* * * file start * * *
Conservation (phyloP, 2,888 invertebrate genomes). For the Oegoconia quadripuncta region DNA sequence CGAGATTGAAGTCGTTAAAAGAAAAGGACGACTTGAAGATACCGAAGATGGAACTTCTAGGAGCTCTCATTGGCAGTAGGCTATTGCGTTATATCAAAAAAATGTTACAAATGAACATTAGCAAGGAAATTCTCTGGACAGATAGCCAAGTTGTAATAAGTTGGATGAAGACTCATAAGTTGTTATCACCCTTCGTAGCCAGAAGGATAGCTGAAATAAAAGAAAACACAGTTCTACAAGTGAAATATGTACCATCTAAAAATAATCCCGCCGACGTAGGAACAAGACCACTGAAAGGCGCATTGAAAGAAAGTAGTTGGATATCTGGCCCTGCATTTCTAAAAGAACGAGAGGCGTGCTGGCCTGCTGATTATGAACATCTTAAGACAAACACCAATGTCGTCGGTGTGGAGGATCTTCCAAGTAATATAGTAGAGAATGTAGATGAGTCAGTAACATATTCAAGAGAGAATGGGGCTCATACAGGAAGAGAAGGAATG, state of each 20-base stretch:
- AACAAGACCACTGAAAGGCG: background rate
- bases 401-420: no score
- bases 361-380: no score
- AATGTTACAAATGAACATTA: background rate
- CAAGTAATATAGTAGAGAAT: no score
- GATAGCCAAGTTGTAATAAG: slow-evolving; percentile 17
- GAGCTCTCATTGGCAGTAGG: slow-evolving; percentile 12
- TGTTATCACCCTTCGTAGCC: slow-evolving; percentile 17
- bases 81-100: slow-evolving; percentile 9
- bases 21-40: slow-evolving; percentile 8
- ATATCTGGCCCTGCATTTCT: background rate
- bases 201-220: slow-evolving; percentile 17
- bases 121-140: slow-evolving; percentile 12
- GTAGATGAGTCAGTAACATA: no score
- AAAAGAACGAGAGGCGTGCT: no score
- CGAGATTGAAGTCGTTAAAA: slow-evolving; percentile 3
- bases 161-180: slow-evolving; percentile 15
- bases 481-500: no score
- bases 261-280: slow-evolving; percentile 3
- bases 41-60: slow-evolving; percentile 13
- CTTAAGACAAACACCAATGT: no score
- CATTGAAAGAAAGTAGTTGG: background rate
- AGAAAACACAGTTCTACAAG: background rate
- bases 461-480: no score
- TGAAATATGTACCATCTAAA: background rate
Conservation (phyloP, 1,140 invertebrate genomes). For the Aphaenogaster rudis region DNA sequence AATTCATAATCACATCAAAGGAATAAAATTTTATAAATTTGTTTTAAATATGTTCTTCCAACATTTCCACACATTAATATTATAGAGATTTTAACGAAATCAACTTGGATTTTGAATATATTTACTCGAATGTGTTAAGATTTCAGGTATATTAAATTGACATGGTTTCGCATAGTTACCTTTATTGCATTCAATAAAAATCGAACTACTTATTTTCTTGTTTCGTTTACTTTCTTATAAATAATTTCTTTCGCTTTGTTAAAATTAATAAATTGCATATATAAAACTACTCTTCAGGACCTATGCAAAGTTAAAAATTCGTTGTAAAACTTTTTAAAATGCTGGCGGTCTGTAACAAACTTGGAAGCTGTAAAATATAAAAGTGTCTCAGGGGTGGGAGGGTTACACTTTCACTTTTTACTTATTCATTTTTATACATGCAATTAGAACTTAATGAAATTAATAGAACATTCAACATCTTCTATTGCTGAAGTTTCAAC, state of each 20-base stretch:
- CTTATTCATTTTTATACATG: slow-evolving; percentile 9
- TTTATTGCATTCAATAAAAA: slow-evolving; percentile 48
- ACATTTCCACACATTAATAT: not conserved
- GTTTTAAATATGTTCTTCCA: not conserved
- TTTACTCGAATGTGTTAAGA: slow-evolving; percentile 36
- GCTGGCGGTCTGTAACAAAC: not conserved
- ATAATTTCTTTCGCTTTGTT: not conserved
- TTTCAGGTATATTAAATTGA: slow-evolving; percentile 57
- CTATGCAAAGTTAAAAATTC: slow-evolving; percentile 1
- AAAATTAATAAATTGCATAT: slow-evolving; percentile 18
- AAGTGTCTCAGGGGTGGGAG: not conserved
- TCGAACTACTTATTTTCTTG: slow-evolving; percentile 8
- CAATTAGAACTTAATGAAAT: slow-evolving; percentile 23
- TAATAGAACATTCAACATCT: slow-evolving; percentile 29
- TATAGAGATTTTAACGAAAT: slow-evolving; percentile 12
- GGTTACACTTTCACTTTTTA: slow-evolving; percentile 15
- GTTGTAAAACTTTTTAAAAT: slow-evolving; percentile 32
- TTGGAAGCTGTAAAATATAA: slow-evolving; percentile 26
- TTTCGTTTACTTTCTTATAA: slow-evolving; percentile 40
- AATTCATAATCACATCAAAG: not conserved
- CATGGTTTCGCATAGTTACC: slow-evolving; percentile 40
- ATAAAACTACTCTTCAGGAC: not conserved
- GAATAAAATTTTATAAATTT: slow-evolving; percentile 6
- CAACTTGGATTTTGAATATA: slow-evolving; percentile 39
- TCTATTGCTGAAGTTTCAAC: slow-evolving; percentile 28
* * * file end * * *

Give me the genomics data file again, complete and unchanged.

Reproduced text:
Conservation (phyloP, 2,888 invertebrate genomes). For the Oegoconia quadripuncta region DNA sequence CGAGATTGAAGTCGTTAAAAGAAAAGGACGACTTGAAGATACCGAAGATGGAACTTCTAGGAGCTCTCATTGGCAGTAGGCTATTGCGTTATATCAAAAAAATGTTACAAATGAACATTAGCAAGGAAATTCTCTGGACAGATAGCCAAGTTGTAATAAGTTGGATGAAGACTCATAAGTTGTTATCACCCTTCGTAGCCAGAAGGATAGCTGAAATAAAAGAAAACACAGTTCTACAAGTGAAATATGTACCATCTAAAAATAATCCCGCCGACGTAGGAACAAGACCACTGAAAGGCGCATTGAAAGAAAGTAGTTGGATATCTGGCCCTGCATTTCTAAAAGAACGAGAGGCGTGCTGGCCTGCTGATTATGAACATCTTAAGACAAACACCAATGTCGTCGGTGTGGAGGATCTTCCAAGTAATATAGTAGAGAATGTAGATGAGTCAGTAACATATTCAAGAGAGAATGGGGCTCATACAGGAAGAGAAGGAATG, state of each 20-base stretch:
- AACAAGACCACTGAAAGGCG: background rate
- bases 401-420: no score
- bases 361-380: no score
- AATGTTACAAATGAACATTA: background rate
- CAAGTAATATAGTAGAGAAT: no score
- GATAGCCAAGTTGTAATAAG: slow-evolving; percentile 17
- GAGCTCTCATTGGCAGTAGG: slow-evolving; percentile 12
- TGTTATCACCCTTCGTAGCC: slow-evolving; percentile 17
- bases 81-100: slow-evolving; percentile 9
- bases 21-40: slow-evolving; percentile 8
- ATATCTGGCCCTGCATTTCT: background rate
- bases 201-220: slow-evolving; percentile 17
- bases 121-140: slow-evolving; percentile 12
- GTAGATGAGTCAGTAACATA: no score
- AAAAGAACGAGAGGCGTGCT: no score
- CGAGATTGAAGTCGTTAAAA: slow-evolving; percentile 3
- bases 161-180: slow-evolving; percentile 15
- bases 481-500: no score
- bases 261-280: slow-evolving; percentile 3
- bases 41-60: slow-evolving; percentile 13
- CTTAAGACAAACACCAATGT: no score
- CATTGAAAGAAAGTAGTTGG: background rate
- AGAAAACACAGTTCTACAAG: background rate
- bases 461-480: no score
- TGAAATATGTACCATCTAAA: background rate
Conservation (phyloP, 1,140 invertebrate genomes). For the Aphaenogaster rudis region DNA sequence AATTCATAATCACATCAAAGGAATAAAATTTTATAAATTTGTTTTAAATATGTTCTTCCAACATTTCCACACATTAATATTATAGAGATTTTAACGAAATCAACTTGGATTTTGAATATATTTACTCGAATGTGTTAAGATTTCAGGTATATTAAATTGACATGGTTTCGCATAGTTACCTTTATTGCATTCAATAAAAATCGAACTACTTATTTTCTTGTTTCGTTTACTTTCTTATAAATAATTTCTTTCGCTTTGTTAAAATTAATAAATTGCATATATAAAACTACTCTTCAGGACCTATGCAAAGTTAAAAATTCGTTGTAAAACTTTTTAAAATGCTGGCGGTCTGTAACAAACTTGGAAGCTGTAAAATATAAAAGTGTCTCAGGGGTGGGAGGGTTACACTTTCACTTTTTACTTATTCATTTTTATACATGCAATTAGAACTTAATGAAATTAATAGAACATTCAACATCTTCTATTGCTGAAGTTTCAAC, state of each 20-base stretch:
- CTTATTCATTTTTATACATG: slow-evolving; percentile 9
- TTTATTGCATTCAATAAAAA: slow-evolving; percentile 48
- ACATTTCCACACATTAATAT: not conserved
- GTTTTAAATATGTTCTTCCA: not conserved
- TTTACTCGAATGTGTTAAGA: slow-evolving; percentile 36
- GCTGGCGGTCTGTAACAAAC: not conserved
- ATAATTTCTTTCGCTTTGTT: not conserved
- TTTCAGGTATATTAAATTGA: slow-evolving; percentile 57
- CTATGCAAAGTTAAAAATTC: slow-evolving; percentile 1
- AAAATTAATAAATTGCATAT: slow-evolving; percentile 18
- AAGTGTCTCAGGGGTGGGAG: not conserved
- TCGAACTACTTATTTTCTTG: slow-evolving; percentile 8
- CAATTAGAACTTAATGAAAT: slow-evolving; percentile 23
- TAATAGAACATTCAACATCT: slow-evolving; percentile 29
- TATAGAGATTTTAACGAAAT: slow-evolving; percentile 12
- GGTTACACTTTCACTTTTTA: slow-evolving; percentile 15
- GTTGTAAAACTTTTTAAAAT: slow-evolving; percentile 32
- TTGGAAGCTGTAAAATATAA: slow-evolving; percentile 26
- TTTCGTTTACTTTCTTATAA: slow-evolving; percentile 40
- AATTCATAATCACATCAAAG: not conserved
- CATGGTTTCGCATAGTTACC: slow-evolving; percentile 40
- ATAAAACTACTCTTCAGGAC: not conserved
- GAATAAAATTTTATAAATTT: slow-evolving; percentile 6
- CAACTTGGATTTTGAATATA: slow-evolving; percentile 39
- TCTATTGCTGAAGTTTCAAC: slow-evolving; percentile 28